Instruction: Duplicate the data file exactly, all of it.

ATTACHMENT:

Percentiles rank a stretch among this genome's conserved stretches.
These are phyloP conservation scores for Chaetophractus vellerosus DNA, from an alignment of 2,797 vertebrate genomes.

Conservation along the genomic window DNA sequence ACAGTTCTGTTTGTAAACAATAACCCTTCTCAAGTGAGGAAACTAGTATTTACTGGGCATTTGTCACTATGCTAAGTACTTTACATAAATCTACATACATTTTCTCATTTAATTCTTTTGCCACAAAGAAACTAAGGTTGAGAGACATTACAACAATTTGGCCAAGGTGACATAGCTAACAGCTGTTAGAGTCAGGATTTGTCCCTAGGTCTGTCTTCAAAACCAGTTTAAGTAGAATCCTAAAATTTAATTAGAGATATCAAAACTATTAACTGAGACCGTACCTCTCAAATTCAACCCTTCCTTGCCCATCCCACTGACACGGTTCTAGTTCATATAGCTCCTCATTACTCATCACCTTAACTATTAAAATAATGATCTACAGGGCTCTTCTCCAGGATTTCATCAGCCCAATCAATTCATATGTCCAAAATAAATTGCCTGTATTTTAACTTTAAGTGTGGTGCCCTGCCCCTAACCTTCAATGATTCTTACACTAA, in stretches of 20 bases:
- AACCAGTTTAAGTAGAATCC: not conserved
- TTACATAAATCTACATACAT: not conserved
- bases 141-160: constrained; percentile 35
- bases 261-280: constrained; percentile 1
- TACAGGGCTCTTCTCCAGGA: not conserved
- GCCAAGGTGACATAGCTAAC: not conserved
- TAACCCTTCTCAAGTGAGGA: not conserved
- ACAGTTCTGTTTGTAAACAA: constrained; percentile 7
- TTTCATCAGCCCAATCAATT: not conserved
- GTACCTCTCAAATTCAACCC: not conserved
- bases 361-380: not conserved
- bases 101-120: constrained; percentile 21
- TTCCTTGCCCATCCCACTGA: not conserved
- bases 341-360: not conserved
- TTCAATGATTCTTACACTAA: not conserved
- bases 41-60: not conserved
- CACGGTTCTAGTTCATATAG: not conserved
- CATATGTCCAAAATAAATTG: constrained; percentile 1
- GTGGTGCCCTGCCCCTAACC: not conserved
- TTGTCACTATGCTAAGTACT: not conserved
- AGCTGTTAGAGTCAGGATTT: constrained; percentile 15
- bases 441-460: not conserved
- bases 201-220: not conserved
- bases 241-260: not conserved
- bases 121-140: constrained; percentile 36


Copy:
Percentiles rank a stretch among this genome's conserved stretches.
These are phyloP conservation scores for Chaetophractus vellerosus DNA, from an alignment of 2,797 vertebrate genomes.

Conservation along the genomic window DNA sequence ACAGTTCTGTTTGTAAACAATAACCCTTCTCAAGTGAGGAAACTAGTATTTACTGGGCATTTGTCACTATGCTAAGTACTTTACATAAATCTACATACATTTTCTCATTTAATTCTTTTGCCACAAAGAAACTAAGGTTGAGAGACATTACAACAATTTGGCCAAGGTGACATAGCTAACAGCTGTTAGAGTCAGGATTTGTCCCTAGGTCTGTCTTCAAAACCAGTTTAAGTAGAATCCTAAAATTTAATTAGAGATATCAAAACTATTAACTGAGACCGTACCTCTCAAATTCAACCCTTCCTTGCCCATCCCACTGACACGGTTCTAGTTCATATAGCTCCTCATTACTCATCACCTTAACTATTAAAATAATGATCTACAGGGCTCTTCTCCAGGATTTCATCAGCCCAATCAATTCATATGTCCAAAATAAATTGCCTGTATTTTAACTTTAAGTGTGGTGCCCTGCCCCTAACCTTCAATGATTCTTACACTAA, in stretches of 20 bases:
- AACCAGTTTAAGTAGAATCC: not conserved
- TTACATAAATCTACATACAT: not conserved
- bases 141-160: constrained; percentile 35
- bases 261-280: constrained; percentile 1
- TACAGGGCTCTTCTCCAGGA: not conserved
- GCCAAGGTGACATAGCTAAC: not conserved
- TAACCCTTCTCAAGTGAGGA: not conserved
- ACAGTTCTGTTTGTAAACAA: constrained; percentile 7
- TTTCATCAGCCCAATCAATT: not conserved
- GTACCTCTCAAATTCAACCC: not conserved
- bases 361-380: not conserved
- bases 101-120: constrained; percentile 21
- TTCCTTGCCCATCCCACTGA: not conserved
- bases 341-360: not conserved
- TTCAATGATTCTTACACTAA: not conserved
- bases 41-60: not conserved
- CACGGTTCTAGTTCATATAG: not conserved
- CATATGTCCAAAATAAATTG: constrained; percentile 1
- GTGGTGCCCTGCCCCTAACC: not conserved
- TTGTCACTATGCTAAGTACT: not conserved
- AGCTGTTAGAGTCAGGATTT: constrained; percentile 15
- bases 441-460: not conserved
- bases 201-220: not conserved
- bases 241-260: not conserved
- bases 121-140: constrained; percentile 36